Penned by Jason Hackler, this piece appears on the Natural Life Therapy Clinic website, which is full of interesting links, articles, recipes and the like.
Here's Mr. Hackler's take on "The Myth of Acupuncture":
The Myth of Acupuncture
Monday, 17 December 2007
Jason R. Hackler, Dipl.Ac., L.Ac.
The perception that acupuncture is only useful for chronic pain management or as an analgesic is not accurate. Acupuncture has been cited by the World Health Organization to treat more than forty-three conditions, some of which include: allergies, asthma, bronchitis, Carpal Tunnel Syndrome, colds and flu, digestive disorders, depression, gynecological disorders, headache, heart problems, infertility, insomnia, joint/muscle pain, pre-menstrual syndrome, sciatica, sports injuries, tendonitis, and stress. In clinical practice many other urogenital, respiratory, and circulatory dysfunctions can be successfully treated with acupuncture and other modalities of Oriental Medicine.
Another misconception is the association of pain with acupuncture. Acupuncture bears no resemblance to the feeling of receiving an injection. The needle used for injections is hollow, much larger in diameter than acupuncture needles, and contains medication which is forced into the tissue, all of which can cause pain. Acupuncture needles are solid and very fine, about the diameter of a human hair. A skilled practitioner of Oriental Medicine performs acupuncture without pain. A patient may experience a tingling or numbing sensation around the needle or an electrical sensation traveling toward or away from the needle. In addition, if someone is afraid of needles, or if an infant or child is being treated, a professional acupuncturist will use other modalities of Oriental Medicine, such as moxibustion (heat therapy), Shonishin (children’s treatment) and handwork therapy.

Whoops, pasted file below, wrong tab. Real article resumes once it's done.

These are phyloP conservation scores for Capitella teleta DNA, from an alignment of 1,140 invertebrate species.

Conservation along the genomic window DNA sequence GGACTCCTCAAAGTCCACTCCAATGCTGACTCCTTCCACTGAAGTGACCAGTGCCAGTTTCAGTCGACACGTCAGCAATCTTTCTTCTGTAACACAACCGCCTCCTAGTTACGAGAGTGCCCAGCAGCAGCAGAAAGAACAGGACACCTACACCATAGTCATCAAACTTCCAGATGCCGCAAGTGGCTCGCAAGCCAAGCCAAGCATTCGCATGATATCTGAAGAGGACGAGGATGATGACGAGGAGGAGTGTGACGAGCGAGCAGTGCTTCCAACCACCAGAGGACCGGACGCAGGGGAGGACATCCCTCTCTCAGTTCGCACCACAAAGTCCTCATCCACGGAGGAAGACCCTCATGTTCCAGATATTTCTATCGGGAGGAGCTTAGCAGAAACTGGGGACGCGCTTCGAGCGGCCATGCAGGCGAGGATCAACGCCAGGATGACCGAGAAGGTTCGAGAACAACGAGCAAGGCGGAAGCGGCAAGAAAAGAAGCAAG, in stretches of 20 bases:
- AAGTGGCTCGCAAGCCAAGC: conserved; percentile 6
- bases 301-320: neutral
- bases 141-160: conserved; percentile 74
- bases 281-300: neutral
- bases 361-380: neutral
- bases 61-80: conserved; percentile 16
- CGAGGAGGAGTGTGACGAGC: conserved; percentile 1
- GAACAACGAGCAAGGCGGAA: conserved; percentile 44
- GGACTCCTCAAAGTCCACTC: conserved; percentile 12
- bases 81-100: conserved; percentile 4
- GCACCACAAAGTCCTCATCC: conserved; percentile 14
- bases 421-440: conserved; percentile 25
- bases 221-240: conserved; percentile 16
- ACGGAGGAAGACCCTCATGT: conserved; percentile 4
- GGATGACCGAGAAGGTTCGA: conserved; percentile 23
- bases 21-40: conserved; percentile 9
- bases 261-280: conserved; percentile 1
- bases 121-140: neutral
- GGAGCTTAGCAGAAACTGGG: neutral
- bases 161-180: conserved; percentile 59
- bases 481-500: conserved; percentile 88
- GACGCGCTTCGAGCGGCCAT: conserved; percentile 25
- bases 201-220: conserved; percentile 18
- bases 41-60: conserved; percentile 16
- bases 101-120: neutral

How does one search out a skilled practitioner? Oriental Medicine is a complex medicine that has been practiced for at least 3,000 years. Today, there are professional training schools, offering programs with 2,000 to 4,000 hours of training in the field. There are many schools of thought and various traditions in the field of acupuncture and Oriental Medicine. However, as a general guideline, a consumer should seek out a practitioner who is state licensed, meaning they have met eligibility requirements established by the state to practice acupuncture and Oriental Medicine.
Licensure in Missouri went into effect in June 2002 and the state licensing board of Missouri requires that a practitioner be National Board Certified in Acupuncture, indicating that they have successfully completed a national exam given by the National Commission for Acupuncture and Oriental Medicine (NCCAOM). Once a practitioner is National Board Certified (Dipl.Ac.), he or she is issued a state license to practice acupuncture. The title designated in Missouri is Licensed Acupuncturist (L.Ac. or Lic.Ac.). If you have further questions about acupuncture, Oriental Medicine, or licensure, please call us at Natural Life Therapy Clinic (314-991-6035).